Home is where the heart is for Duncan Bannatyne

In the ITV programme ‘Celebrity Home Secrets’ – first broadcast in September 2016 – Scottish entrepreneur Duncan Bannatyne talks fondly about a programme in Romania with historic links to the beginnings of Mary’s Meals. In this blog our programme officer, Elfreda, reflects on her recent visit there.

Back to all stories | Posted on 26 Sep 2016 in Blog

In The Shed That Fed A Million Children, our founder Magnus introduces us to a historical Mary’s Meals programme in Romania, which recently featured in the ITV programme ‘Celebrity Home Secrets’ with Duncan Bannatyne.

The Rhema Foundation provides all round care for HIV-positive young adults who were abandoned in a hospital in Bucharest as children.

The unique project in Targu Mures stands apart from Mary’s Meals’ regular school feeding programme. Support for the programme was initially given by Scottish International Relief (SIR), the humanitarian response organisation founded in 1992, which Mary’s Meals eventually grew out of.

The need for Mary’s Meals’ involvement in this programme has lessened over time. The children are young adults now and many have gone on to lead healthy and full lives, with some getting married and able to earn a living of their own.
 
However, a small number of these young adults have various complex medical needs and are still reliant on regular support. While Mary’s Meals’ involvement is very different to our core work (school feeding), it is always our approach to continue to be involved for as long as it is needed, and we still care very much about these young adults.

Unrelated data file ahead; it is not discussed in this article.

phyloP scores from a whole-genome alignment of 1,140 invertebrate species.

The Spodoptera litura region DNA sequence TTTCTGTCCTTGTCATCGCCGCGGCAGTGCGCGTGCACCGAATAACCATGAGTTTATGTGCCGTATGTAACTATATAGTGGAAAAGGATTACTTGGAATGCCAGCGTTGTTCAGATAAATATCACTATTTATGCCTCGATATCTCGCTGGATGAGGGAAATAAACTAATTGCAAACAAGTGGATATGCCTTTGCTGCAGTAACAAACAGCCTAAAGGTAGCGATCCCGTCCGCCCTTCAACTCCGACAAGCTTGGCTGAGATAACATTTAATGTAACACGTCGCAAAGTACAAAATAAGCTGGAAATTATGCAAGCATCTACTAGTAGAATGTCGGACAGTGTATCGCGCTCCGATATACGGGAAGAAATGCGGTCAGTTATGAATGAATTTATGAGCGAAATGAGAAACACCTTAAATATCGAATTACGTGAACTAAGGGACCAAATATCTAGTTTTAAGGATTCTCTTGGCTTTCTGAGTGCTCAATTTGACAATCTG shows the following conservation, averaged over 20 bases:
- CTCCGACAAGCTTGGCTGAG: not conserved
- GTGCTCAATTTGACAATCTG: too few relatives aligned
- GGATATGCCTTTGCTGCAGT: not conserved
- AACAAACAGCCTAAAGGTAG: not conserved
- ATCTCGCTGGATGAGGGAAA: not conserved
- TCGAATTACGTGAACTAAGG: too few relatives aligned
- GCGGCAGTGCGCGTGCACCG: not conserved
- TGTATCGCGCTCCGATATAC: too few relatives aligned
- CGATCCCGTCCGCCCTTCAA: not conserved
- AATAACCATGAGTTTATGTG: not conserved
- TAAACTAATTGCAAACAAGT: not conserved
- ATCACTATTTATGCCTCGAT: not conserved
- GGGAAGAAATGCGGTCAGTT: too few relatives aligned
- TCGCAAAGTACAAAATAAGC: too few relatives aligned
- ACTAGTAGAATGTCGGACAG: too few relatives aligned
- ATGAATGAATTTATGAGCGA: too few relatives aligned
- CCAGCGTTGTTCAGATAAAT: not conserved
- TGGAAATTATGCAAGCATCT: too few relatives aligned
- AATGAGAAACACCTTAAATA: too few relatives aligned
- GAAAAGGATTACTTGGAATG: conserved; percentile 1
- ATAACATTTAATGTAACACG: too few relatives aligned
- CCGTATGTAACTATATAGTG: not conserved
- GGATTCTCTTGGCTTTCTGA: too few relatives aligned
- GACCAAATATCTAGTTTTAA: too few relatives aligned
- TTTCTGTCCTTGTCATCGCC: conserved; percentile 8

Thanks to the support of Mary's Meals and Duncan (his backing funded the construction of a home for the children called ‘Casa Bannatyne’), the residents have grown up surrounded by love and care and are now celebrating their 15th year together.

For the week that I stayed with them it felt like visiting a very large family. The young people (aged from 16 to 25) have an adopted mother called Ibolya, who founded the Rhema Foundation. Ibi, as she is known, is one of the most remarkable women I have ever met and it is due to her courage and commitment that the young people are still with us today. She and a group of very dedicated carers and doctors have been a loving constant in their lives.

The young people all have different health issues due to their HIV status; some are extremely physically and mentally disabled, while others have autism and are able to be more independent.
 
Ibi told me that she has tried very hard to make their surroundings a normal home and wants the young people to do things they enjoy as well as projects that allow them to learn to become more independent.
 
Lonko, one of the older boys, loves zorbing and has a job in a fun park where he rents out zorb balls. He uses the money he earns to buy wool for knitting, which he is very proud of, although one of the girls joked that she was mystified about why Lonko didn’t spend money on buying her flowers instead!

This sense of humour was typical and the week I was there was filled with lots of laughter.

The foundation has created a happy, positive environment; the staff are dedicated and have provided consistency in the lives of young people who have had very traumatic childhoods. The care for these young people is extremely complex, with individual needs varying considerably, but the Rhema Foundation continues to meet these needs with unfaltering commitment and love.